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Bone. 2004 Feb;34(2):352-61.

Discrimination between cases of hip fracture and controls is improved by hip structural analysis compared to areal bone mineral density. An ex vivo study of the femoral neck.

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  • 1Bone Research Group (MRC), Department of Medicine, University of Cambridge Clinical School, Cambridge CB2-2QQ, UK.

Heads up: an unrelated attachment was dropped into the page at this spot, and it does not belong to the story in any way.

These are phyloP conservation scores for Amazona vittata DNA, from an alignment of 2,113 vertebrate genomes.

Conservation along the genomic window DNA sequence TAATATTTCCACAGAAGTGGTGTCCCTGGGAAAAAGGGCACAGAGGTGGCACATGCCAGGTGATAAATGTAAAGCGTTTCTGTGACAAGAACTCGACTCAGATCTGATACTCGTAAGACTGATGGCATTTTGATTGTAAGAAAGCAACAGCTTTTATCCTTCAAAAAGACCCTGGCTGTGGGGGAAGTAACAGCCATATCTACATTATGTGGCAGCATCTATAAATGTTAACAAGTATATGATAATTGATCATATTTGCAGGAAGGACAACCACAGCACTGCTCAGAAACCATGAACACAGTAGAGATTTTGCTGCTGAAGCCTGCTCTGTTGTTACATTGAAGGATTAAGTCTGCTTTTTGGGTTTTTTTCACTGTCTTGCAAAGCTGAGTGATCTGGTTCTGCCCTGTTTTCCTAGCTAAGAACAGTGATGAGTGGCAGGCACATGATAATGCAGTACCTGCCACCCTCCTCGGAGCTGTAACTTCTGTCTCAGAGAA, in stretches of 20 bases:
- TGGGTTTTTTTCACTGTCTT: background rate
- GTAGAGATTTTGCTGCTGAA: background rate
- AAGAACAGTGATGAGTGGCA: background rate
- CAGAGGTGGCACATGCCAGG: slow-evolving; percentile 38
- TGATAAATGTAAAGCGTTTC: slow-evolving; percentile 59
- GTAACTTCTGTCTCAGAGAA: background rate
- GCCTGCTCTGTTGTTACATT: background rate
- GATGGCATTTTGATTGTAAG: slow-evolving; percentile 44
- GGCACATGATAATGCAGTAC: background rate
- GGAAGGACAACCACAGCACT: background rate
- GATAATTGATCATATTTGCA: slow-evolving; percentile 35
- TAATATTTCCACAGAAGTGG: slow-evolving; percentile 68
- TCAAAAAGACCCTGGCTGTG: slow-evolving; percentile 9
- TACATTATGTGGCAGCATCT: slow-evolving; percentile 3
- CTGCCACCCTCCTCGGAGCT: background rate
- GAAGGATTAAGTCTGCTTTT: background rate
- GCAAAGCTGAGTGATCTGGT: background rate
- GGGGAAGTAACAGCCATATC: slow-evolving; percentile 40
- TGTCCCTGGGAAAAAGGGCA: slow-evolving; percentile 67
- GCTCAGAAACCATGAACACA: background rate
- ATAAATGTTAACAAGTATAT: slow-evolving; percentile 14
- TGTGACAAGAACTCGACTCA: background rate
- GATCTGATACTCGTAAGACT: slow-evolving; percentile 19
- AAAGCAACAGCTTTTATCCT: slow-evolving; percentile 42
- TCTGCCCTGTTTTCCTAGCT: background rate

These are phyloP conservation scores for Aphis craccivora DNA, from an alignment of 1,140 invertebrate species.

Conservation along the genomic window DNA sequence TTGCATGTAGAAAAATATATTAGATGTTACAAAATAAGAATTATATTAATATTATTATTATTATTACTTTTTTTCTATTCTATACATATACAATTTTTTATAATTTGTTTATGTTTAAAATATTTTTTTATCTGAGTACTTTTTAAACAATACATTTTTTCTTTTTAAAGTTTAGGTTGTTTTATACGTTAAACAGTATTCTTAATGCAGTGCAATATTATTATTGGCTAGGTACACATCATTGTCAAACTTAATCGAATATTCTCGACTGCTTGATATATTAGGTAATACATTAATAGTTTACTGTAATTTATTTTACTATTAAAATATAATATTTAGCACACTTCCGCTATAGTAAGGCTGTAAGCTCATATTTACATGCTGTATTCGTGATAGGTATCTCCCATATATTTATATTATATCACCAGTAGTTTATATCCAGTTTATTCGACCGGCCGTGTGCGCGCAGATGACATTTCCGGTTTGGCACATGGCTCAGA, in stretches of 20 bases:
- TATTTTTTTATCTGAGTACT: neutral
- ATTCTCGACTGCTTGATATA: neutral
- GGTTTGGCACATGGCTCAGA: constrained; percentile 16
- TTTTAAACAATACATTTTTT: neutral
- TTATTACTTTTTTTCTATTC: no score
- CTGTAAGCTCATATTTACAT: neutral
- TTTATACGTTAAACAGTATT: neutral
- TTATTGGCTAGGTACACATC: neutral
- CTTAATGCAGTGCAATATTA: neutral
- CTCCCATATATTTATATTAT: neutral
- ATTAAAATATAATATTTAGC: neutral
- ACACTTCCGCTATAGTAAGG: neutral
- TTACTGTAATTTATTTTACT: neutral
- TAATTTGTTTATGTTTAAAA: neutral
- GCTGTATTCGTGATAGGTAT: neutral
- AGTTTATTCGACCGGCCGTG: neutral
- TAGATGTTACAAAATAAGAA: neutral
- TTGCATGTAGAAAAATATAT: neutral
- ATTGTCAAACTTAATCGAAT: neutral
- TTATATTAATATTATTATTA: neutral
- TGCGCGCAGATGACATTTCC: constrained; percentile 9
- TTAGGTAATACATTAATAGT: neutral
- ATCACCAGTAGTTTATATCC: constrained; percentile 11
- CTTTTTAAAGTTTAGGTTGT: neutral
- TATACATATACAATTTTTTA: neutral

In vivo bone densitometry is affected by measurement inaccuracies arising from the assumptions made about soft tissue and marrow composition. This study tested the hypothesis that section modulus (SM, a measure of bending resistance) when measured ex vivo, would discriminate cases of hip fracture from controls better than areal bone mineral density (aBMD). The biopsies were from (n = 22, female) subjects that had suffered an intracapsular hip fracture. The control material (n = 24, female) was from post-mortem subjects. Serial peripheral quantitative computed tomography (pQCT) 1-mm thick cross-sectional images of femoral neck previously embedded in methacrylate were obtained with the Densiscan 1000 pQCT densitometer and matched for lateral location. The image voxels were converted to units of bone mass, which were then used to derive the section modulus. The data were used to derive means from which receiver operating characteristic (ROC) curves could be generated. The area under the curves (AUC) showed that discrimination between the fracture cases and controls was better for SM than aBMD [SM: AUC = 0.83 (95% confidence interval: 0.71, 0.96), aBMD: AUC = 0.70 (0.54, 0.85); P = 0.034]. To simulate the forces experienced during a sideways fall, the model's neutral axis was rotated by 210 degrees. The results for section modulus were predictable from those at 0 degrees (r(2) = 0.97). We conclude that biomechanical analysis of the distribution of bone within the femoral neck may offer a marked improvement in the ability to discriminate patients with an increased risk of intracapsular fracture. Progress towards implementing this form of analysis in clinical densitometry should improve its diagnostic value, but may depend in part on better image resolution and more accurate corrections for the variability between subjects in regional soft tissue composition.

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